Blunt faults House for “half-baked” impeachment charges
Republican Senator Roy Blunt of Missouri blamed the House of Representatives for presenting a “half-baked” case for impeachment against President Trump and placing the onus on the Senate to collect more information to bolster its charges.
“I think it’s a mistake to take this lightly or to act like you can send a half-baked case over to the Senate, and then it’s the Senate’s job to try to figure out how to do what you didn’t do,” Blunt said Sunday on “Face the Nation.”
The House approved two articles of impeachment charging Mr. Trump with abuse of power and obstruction of Congress last week. The articles, however, have not yet been transmitted to the Senate amid concerns by House Speaker Nancy Pelosi that the GOP-controlled upper chamber will not conduct a fair trial.
With the House and Senate currently on a two-week break for the holidays, the articles likely won’t be sent to the Senate until at least early January.
Senate Majority Leader Mitch McConnell and Democratic Leader Chuck Schumer met last week to negotiate the details of the trial. Schumer has called for four witnesses, including acting White House chief of staff Mick Mulvaney and former National Security Adviser John Bolton, to testify before the upper chamber about Mr. Trump’s efforts to pressure Ukrainian President Volodymyr Zelensky to investigate his Democratic rivals, though McConnell rejected that request.
Motions for evidence and testimony are subject to the approval of a majority of senators, meaning 51 of the 53 Republicans in the chamber can effectively control the proceedings.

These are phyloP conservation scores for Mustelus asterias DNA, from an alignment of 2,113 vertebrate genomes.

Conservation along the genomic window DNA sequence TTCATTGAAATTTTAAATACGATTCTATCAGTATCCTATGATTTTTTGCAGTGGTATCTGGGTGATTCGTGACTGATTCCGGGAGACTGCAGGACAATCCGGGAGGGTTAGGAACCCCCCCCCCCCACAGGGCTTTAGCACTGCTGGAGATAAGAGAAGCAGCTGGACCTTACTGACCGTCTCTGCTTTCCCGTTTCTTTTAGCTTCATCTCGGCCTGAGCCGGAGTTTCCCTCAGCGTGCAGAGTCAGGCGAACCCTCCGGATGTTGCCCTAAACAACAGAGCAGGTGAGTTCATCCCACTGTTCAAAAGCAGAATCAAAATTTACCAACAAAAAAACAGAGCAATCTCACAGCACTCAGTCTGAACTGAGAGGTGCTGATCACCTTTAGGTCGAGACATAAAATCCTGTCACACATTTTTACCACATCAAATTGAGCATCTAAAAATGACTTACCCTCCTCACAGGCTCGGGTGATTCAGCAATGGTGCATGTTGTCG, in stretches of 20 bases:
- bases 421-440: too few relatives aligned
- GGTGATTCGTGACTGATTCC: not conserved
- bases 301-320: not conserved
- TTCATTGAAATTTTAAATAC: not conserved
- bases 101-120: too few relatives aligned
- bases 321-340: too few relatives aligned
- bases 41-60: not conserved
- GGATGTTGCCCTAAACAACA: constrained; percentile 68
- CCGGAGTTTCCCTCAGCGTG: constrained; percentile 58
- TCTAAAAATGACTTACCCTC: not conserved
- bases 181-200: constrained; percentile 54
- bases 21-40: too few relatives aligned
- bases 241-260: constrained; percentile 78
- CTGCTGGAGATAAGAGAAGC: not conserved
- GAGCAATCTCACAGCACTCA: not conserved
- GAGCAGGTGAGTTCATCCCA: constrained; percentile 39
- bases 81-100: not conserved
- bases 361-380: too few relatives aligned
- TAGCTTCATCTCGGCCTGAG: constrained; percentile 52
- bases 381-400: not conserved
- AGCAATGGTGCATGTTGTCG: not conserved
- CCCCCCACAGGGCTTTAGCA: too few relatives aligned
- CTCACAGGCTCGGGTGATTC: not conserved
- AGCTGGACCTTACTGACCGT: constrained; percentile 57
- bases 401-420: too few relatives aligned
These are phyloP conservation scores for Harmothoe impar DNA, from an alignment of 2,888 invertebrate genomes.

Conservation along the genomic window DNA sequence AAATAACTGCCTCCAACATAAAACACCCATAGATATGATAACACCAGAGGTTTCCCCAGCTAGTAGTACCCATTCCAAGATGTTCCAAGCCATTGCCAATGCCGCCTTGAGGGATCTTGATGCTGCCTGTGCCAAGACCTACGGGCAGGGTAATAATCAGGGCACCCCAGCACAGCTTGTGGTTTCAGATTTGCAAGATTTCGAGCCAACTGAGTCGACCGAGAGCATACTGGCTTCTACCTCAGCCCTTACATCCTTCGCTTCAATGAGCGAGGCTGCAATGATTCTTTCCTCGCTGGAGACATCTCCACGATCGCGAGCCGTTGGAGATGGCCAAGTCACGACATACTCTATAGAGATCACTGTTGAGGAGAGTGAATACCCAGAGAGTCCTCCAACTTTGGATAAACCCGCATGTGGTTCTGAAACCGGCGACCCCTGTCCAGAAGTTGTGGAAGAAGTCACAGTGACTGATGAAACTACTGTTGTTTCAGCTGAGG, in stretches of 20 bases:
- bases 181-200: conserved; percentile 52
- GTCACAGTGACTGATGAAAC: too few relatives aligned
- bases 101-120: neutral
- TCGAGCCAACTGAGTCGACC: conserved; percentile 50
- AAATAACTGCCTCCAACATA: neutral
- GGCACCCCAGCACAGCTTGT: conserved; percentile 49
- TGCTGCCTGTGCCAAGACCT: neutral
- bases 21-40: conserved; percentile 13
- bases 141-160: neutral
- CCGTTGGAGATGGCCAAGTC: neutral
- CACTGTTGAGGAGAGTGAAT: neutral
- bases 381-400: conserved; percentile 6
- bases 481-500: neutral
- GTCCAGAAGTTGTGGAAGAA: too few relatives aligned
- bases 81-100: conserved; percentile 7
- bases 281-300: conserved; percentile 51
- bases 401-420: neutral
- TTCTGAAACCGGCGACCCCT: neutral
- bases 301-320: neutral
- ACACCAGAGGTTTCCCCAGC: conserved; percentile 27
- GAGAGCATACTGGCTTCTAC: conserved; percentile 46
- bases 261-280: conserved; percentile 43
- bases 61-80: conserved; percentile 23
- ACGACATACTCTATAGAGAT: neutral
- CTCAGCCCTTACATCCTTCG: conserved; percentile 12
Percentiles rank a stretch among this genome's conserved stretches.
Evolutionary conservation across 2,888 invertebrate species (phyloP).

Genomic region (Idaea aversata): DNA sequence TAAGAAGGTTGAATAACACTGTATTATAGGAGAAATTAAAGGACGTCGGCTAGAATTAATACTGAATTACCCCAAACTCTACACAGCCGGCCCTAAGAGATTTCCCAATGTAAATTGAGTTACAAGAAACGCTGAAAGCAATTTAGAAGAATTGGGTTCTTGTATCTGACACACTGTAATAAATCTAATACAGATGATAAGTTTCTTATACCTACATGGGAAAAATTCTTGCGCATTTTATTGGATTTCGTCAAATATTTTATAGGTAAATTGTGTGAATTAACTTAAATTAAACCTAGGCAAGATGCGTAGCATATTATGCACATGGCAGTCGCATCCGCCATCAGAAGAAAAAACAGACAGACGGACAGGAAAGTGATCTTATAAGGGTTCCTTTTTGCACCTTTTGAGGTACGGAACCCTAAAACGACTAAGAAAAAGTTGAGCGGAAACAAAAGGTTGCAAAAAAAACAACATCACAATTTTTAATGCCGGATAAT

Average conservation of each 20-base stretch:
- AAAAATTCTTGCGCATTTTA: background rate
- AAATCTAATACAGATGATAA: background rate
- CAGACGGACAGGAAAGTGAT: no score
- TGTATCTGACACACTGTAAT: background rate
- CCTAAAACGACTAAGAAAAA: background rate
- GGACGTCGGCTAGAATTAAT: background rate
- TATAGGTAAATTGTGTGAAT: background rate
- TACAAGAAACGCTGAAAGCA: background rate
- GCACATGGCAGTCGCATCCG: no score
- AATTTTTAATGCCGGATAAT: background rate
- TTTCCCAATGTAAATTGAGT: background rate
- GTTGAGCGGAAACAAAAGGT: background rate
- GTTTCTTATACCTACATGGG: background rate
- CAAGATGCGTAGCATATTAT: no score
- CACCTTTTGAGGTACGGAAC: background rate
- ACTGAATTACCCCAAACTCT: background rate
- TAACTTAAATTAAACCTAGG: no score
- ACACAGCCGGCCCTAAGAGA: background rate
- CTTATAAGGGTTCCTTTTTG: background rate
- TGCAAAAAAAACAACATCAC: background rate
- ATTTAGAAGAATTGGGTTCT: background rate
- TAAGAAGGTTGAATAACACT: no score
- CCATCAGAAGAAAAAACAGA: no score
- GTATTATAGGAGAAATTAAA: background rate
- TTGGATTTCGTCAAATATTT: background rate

Blunt said Sunday there “may be a time” when the Senate decides witnesses are essential, but indicated it was the House’s job to present the upper chamber with all of the information to support its articles of impeachment.
“The House sending over a very vague two charges to the Senate and then assuming it’s the Senate’s job to try to make something out of that takes a process we’re already taking too lightly — impeachment three times in 46 years — and takes it even more lightly,” he said.
Blunt noted that in the country’s first 180 years, presidential impeachment was used just once, but in the last 46 years, it’s been used three times. In addition to Mr. Trump, impeachment was pursued by the House against Presidents Bill Clinton and Richard Nixon. Clinton was impeached by the lower chamber but acquitted by the Senate, and Nixon resigned before the full House could vote.
“This is a political process no matter how you describe it,” he said.
Blunt also added that it’s a “mistake” for Pelosi to hold on to the House-approved articles, and said he expects the Senate’s impeachment trial will take place in January.